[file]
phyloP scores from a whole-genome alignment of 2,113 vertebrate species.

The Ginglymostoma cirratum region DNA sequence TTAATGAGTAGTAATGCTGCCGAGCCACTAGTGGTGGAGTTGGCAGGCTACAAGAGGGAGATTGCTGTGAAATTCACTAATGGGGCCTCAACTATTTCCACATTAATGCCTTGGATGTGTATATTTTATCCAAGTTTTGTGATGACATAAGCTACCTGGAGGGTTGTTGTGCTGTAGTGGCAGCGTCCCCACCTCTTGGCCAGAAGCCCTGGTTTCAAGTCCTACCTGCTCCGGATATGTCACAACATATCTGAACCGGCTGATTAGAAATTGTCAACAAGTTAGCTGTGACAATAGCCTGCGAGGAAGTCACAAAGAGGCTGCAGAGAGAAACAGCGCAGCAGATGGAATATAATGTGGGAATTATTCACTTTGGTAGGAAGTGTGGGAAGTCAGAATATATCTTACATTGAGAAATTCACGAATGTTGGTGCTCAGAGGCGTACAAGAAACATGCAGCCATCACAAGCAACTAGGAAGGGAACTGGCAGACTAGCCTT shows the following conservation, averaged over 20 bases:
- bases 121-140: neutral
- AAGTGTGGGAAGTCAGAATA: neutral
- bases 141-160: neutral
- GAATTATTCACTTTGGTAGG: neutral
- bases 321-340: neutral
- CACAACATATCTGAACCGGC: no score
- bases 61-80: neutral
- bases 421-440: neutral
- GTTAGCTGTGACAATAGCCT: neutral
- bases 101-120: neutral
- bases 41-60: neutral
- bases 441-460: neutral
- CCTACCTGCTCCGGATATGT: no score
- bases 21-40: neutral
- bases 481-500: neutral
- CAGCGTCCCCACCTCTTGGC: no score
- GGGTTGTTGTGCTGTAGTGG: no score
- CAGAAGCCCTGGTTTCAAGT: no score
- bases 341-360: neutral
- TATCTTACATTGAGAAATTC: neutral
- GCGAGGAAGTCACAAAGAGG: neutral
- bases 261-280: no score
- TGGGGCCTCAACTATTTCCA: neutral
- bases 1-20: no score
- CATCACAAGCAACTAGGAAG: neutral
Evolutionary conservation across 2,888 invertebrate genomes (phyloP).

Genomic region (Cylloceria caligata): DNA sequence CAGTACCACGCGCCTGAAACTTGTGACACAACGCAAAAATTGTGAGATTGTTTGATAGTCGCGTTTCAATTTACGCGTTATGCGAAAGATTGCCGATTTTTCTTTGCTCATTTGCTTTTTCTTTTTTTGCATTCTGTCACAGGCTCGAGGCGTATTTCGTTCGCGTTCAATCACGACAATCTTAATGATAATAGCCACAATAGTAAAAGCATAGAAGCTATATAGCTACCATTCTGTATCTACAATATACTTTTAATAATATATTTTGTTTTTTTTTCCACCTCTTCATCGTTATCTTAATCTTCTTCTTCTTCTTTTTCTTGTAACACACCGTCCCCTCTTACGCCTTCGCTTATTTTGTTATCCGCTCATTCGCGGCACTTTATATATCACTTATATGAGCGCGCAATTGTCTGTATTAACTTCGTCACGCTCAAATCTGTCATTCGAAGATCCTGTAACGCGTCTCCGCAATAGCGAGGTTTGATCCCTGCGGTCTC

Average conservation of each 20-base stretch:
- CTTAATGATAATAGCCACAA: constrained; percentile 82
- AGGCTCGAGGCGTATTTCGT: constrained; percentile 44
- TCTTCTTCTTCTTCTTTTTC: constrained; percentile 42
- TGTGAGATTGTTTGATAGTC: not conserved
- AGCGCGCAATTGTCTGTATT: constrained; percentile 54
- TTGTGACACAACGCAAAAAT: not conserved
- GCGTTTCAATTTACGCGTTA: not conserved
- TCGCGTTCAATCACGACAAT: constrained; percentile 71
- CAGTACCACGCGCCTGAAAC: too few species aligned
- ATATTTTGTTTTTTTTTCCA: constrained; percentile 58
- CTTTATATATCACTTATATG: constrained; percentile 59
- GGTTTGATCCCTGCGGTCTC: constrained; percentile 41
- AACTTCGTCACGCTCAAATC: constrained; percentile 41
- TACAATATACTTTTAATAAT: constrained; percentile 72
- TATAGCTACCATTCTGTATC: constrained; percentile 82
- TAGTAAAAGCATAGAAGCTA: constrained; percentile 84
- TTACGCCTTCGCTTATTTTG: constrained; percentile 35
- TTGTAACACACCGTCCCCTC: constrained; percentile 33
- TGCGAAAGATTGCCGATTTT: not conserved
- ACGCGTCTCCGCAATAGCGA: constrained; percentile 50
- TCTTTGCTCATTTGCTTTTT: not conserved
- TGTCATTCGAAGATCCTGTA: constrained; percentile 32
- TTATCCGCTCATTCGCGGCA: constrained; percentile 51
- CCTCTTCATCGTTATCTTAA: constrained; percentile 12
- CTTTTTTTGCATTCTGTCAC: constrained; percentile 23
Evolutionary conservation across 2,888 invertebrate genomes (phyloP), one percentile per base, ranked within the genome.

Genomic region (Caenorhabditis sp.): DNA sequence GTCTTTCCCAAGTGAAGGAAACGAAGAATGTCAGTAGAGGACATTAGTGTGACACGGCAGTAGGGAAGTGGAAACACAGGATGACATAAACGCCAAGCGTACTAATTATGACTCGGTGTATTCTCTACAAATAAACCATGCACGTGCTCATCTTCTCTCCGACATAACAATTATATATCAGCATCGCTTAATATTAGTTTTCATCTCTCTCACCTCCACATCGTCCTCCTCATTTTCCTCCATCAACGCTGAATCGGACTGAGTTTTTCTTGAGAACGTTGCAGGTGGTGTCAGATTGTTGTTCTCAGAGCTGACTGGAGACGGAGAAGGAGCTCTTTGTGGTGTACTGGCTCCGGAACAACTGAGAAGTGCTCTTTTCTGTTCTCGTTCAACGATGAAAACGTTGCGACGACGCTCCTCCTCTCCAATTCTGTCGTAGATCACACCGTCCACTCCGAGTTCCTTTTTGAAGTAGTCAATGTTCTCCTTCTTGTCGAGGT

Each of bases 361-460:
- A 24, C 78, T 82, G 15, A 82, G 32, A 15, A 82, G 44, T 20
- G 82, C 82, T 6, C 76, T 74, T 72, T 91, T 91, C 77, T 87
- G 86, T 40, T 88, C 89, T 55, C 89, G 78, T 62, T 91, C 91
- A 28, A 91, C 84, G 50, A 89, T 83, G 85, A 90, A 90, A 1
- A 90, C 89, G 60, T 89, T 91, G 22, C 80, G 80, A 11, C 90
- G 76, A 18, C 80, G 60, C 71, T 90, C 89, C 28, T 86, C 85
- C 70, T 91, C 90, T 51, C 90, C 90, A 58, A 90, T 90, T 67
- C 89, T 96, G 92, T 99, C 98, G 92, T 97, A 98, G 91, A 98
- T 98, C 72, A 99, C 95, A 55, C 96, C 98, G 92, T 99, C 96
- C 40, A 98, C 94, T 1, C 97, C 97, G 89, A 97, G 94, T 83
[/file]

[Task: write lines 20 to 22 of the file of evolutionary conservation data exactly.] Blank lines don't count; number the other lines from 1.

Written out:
- CAGAAGCCCTGGTTTCAAGT: no score
- bases 341-360: neutral
- TATCTTACATTGAGAAATTC: neutral